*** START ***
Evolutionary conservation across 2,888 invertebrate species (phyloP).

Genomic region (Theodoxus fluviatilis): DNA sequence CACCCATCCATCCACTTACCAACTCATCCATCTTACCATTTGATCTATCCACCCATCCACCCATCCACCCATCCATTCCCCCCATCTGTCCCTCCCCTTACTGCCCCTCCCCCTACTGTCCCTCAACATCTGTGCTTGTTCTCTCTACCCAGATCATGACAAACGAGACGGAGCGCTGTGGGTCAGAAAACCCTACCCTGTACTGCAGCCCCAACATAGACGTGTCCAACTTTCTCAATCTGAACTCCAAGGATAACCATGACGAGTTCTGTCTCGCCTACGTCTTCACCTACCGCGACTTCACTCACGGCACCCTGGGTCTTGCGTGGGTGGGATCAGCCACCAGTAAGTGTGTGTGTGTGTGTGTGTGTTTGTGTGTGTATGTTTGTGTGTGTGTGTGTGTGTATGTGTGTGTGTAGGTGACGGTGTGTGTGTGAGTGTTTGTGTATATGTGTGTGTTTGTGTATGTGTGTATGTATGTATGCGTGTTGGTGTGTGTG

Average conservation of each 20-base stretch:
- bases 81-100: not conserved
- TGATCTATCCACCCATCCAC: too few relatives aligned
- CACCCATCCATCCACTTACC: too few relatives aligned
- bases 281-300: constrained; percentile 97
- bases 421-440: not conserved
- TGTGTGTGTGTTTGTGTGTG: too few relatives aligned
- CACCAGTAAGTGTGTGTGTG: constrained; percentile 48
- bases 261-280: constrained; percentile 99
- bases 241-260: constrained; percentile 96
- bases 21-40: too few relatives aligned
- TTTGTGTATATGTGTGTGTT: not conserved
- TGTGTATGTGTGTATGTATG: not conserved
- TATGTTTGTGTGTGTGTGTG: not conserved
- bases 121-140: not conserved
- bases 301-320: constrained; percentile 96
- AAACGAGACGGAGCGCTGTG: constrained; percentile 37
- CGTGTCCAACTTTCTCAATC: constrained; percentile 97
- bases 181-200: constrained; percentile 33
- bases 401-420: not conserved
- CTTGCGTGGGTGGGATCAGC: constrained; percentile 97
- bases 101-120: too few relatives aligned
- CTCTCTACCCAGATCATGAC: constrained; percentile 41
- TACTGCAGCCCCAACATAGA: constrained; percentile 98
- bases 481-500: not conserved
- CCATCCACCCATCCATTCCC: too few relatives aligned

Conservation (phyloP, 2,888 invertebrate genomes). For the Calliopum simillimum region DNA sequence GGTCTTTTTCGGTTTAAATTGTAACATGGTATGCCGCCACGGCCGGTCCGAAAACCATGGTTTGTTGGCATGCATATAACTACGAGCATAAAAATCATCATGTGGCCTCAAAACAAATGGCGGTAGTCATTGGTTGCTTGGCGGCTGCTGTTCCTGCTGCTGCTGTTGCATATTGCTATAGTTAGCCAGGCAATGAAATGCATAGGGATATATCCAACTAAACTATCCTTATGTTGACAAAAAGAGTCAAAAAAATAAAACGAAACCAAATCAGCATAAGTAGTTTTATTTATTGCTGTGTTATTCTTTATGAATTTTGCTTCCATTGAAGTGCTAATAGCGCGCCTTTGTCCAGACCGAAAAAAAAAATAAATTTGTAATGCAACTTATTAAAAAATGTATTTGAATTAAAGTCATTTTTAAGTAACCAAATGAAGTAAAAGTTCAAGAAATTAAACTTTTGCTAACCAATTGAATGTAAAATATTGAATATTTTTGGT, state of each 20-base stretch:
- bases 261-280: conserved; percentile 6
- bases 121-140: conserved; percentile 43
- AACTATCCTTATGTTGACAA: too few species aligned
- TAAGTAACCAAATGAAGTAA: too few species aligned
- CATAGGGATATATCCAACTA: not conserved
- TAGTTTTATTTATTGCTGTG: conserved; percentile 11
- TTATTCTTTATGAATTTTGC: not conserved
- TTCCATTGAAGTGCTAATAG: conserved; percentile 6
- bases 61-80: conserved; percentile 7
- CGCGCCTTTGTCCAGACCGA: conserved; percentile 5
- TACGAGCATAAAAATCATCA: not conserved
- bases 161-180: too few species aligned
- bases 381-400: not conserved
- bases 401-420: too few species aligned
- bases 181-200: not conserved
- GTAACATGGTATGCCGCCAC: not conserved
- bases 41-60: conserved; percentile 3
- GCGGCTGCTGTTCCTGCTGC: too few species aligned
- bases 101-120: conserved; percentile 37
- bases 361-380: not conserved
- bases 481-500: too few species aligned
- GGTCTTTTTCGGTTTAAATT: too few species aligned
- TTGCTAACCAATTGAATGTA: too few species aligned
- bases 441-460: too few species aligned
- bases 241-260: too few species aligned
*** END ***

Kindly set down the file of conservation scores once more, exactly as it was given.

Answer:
Evolutionary conservation across 2,888 invertebrate species (phyloP).

Genomic region (Theodoxus fluviatilis): DNA sequence CACCCATCCATCCACTTACCAACTCATCCATCTTACCATTTGATCTATCCACCCATCCACCCATCCACCCATCCATTCCCCCCATCTGTCCCTCCCCTTACTGCCCCTCCCCCTACTGTCCCTCAACATCTGTGCTTGTTCTCTCTACCCAGATCATGACAAACGAGACGGAGCGCTGTGGGTCAGAAAACCCTACCCTGTACTGCAGCCCCAACATAGACGTGTCCAACTTTCTCAATCTGAACTCCAAGGATAACCATGACGAGTTCTGTCTCGCCTACGTCTTCACCTACCGCGACTTCACTCACGGCACCCTGGGTCTTGCGTGGGTGGGATCAGCCACCAGTAAGTGTGTGTGTGTGTGTGTGTGTTTGTGTGTGTATGTTTGTGTGTGTGTGTGTGTGTATGTGTGTGTGTAGGTGACGGTGTGTGTGTGAGTGTTTGTGTATATGTGTGTGTTTGTGTATGTGTGTATGTATGTATGCGTGTTGGTGTGTGTG

Average conservation of each 20-base stretch:
- bases 81-100: not conserved
- TGATCTATCCACCCATCCAC: too few relatives aligned
- CACCCATCCATCCACTTACC: too few relatives aligned
- bases 281-300: constrained; percentile 97
- bases 421-440: not conserved
- TGTGTGTGTGTTTGTGTGTG: too few relatives aligned
- CACCAGTAAGTGTGTGTGTG: constrained; percentile 48
- bases 261-280: constrained; percentile 99
- bases 241-260: constrained; percentile 96
- bases 21-40: too few relatives aligned
- TTTGTGTATATGTGTGTGTT: not conserved
- TGTGTATGTGTGTATGTATG: not conserved
- TATGTTTGTGTGTGTGTGTG: not conserved
- bases 121-140: not conserved
- bases 301-320: constrained; percentile 96
- AAACGAGACGGAGCGCTGTG: constrained; percentile 37
- CGTGTCCAACTTTCTCAATC: constrained; percentile 97
- bases 181-200: constrained; percentile 33
- bases 401-420: not conserved
- CTTGCGTGGGTGGGATCAGC: constrained; percentile 97
- bases 101-120: too few relatives aligned
- CTCTCTACCCAGATCATGAC: constrained; percentile 41
- TACTGCAGCCCCAACATAGA: constrained; percentile 98
- bases 481-500: not conserved
- CCATCCACCCATCCATTCCC: too few relatives aligned

Conservation (phyloP, 2,888 invertebrate genomes). For the Calliopum simillimum region DNA sequence GGTCTTTTTCGGTTTAAATTGTAACATGGTATGCCGCCACGGCCGGTCCGAAAACCATGGTTTGTTGGCATGCATATAACTACGAGCATAAAAATCATCATGTGGCCTCAAAACAAATGGCGGTAGTCATTGGTTGCTTGGCGGCTGCTGTTCCTGCTGCTGCTGTTGCATATTGCTATAGTTAGCCAGGCAATGAAATGCATAGGGATATATCCAACTAAACTATCCTTATGTTGACAAAAAGAGTCAAAAAAATAAAACGAAACCAAATCAGCATAAGTAGTTTTATTTATTGCTGTGTTATTCTTTATGAATTTTGCTTCCATTGAAGTGCTAATAGCGCGCCTTTGTCCAGACCGAAAAAAAAAATAAATTTGTAATGCAACTTATTAAAAAATGTATTTGAATTAAAGTCATTTTTAAGTAACCAAATGAAGTAAAAGTTCAAGAAATTAAACTTTTGCTAACCAATTGAATGTAAAATATTGAATATTTTTGGT, state of each 20-base stretch:
- bases 261-280: conserved; percentile 6
- bases 121-140: conserved; percentile 43
- AACTATCCTTATGTTGACAA: too few species aligned
- TAAGTAACCAAATGAAGTAA: too few species aligned
- CATAGGGATATATCCAACTA: not conserved
- TAGTTTTATTTATTGCTGTG: conserved; percentile 11
- TTATTCTTTATGAATTTTGC: not conserved
- TTCCATTGAAGTGCTAATAG: conserved; percentile 6
- bases 61-80: conserved; percentile 7
- CGCGCCTTTGTCCAGACCGA: conserved; percentile 5
- TACGAGCATAAAAATCATCA: not conserved
- bases 161-180: too few species aligned
- bases 381-400: not conserved
- bases 401-420: too few species aligned
- bases 181-200: not conserved
- GTAACATGGTATGCCGCCAC: not conserved
- bases 41-60: conserved; percentile 3
- GCGGCTGCTGTTCCTGCTGC: too few species aligned
- bases 101-120: conserved; percentile 37
- bases 361-380: not conserved
- bases 481-500: too few species aligned
- GGTCTTTTTCGGTTTAAATT: too few species aligned
- TTGCTAACCAATTGAATGTA: too few species aligned
- bases 441-460: too few species aligned
- bases 241-260: too few species aligned